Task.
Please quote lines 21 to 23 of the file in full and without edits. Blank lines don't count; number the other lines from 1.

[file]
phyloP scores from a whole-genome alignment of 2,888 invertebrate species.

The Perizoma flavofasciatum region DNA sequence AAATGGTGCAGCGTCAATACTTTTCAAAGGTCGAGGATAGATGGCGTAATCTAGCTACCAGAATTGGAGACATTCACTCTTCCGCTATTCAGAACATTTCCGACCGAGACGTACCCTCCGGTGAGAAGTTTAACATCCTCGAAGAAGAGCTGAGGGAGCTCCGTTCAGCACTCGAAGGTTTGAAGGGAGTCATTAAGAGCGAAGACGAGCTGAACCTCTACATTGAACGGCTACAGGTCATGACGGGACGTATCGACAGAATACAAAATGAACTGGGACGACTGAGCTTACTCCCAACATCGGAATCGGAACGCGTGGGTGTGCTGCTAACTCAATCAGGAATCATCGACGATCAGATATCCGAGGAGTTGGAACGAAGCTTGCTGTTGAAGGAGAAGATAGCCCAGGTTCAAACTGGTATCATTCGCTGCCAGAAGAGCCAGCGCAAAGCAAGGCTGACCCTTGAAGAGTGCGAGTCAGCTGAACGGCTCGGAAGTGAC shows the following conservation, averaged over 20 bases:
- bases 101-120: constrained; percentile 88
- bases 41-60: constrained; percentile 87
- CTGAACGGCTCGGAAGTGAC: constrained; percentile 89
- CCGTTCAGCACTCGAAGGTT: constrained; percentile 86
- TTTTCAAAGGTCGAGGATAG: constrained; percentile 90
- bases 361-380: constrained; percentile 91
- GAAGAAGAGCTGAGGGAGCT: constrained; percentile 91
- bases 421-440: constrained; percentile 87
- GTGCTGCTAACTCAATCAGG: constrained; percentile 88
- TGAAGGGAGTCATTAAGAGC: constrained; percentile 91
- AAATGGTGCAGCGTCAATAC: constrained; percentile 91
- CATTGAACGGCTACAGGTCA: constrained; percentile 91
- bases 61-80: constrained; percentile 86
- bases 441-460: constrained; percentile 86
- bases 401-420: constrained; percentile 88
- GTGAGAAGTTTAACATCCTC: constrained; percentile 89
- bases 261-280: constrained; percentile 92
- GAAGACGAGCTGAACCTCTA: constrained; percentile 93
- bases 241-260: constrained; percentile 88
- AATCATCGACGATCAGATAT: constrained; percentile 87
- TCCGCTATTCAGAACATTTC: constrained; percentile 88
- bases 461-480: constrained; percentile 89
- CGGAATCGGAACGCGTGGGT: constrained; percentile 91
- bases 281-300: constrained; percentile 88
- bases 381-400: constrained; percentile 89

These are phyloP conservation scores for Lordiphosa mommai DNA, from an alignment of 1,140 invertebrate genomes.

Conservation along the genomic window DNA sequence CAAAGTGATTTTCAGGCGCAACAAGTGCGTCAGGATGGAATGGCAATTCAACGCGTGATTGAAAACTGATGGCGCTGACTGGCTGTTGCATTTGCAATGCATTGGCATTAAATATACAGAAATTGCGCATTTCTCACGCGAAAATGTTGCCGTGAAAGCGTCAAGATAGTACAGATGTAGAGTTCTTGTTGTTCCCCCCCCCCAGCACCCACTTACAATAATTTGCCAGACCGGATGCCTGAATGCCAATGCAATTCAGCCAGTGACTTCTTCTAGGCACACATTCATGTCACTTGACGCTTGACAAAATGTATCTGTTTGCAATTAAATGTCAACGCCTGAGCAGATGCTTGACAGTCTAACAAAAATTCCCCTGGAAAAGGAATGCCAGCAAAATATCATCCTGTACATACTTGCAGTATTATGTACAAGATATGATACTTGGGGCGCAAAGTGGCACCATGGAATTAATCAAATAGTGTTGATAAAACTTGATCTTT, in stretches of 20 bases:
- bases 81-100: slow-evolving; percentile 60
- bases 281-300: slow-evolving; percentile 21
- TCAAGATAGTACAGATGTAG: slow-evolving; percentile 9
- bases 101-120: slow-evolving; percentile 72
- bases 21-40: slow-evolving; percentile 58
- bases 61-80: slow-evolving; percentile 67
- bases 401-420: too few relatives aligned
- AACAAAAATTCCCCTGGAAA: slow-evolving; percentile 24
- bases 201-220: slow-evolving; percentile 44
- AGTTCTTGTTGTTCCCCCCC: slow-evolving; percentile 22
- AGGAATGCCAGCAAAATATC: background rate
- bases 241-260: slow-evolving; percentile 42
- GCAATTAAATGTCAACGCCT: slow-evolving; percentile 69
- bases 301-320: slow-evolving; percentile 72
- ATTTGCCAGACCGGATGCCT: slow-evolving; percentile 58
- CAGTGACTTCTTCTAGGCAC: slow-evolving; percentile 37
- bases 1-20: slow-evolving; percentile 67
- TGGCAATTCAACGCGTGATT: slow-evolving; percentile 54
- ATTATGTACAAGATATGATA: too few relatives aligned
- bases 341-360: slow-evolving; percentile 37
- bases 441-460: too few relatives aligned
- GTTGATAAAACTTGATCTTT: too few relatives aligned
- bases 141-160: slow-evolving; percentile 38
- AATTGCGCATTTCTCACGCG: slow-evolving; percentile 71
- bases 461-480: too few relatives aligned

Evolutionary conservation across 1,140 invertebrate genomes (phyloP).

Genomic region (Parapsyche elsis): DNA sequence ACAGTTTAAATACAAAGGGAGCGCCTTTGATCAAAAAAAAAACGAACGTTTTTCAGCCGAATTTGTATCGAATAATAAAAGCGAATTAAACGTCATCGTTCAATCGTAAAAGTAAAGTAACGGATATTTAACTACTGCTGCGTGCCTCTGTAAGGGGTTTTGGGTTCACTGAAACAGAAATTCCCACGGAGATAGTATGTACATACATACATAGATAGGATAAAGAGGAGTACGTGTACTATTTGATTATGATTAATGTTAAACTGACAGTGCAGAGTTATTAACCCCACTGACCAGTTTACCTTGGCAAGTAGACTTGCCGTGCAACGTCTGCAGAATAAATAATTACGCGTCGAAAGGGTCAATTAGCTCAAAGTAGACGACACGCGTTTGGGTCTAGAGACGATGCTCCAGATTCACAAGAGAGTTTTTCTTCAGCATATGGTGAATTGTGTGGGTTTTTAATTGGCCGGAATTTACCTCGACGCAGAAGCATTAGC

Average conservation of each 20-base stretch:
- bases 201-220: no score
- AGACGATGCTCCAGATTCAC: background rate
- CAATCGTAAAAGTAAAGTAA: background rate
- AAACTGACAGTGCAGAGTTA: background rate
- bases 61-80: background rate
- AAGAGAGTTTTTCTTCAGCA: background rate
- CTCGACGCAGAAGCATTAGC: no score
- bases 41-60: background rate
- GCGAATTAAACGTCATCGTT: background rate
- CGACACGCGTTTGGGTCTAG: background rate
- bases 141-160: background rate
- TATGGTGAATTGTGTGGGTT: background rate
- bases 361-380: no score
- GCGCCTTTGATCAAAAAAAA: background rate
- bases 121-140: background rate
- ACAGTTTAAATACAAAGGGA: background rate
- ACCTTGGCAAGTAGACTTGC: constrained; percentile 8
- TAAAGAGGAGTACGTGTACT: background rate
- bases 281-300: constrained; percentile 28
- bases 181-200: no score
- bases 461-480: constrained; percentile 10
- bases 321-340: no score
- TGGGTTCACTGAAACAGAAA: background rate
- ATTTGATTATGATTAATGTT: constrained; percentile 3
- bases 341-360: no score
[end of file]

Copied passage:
- bases 241-260: constrained; percentile 88
- AATCATCGACGATCAGATAT: constrained; percentile 87
- TCCGCTATTCAGAACATTTC: constrained; percentile 88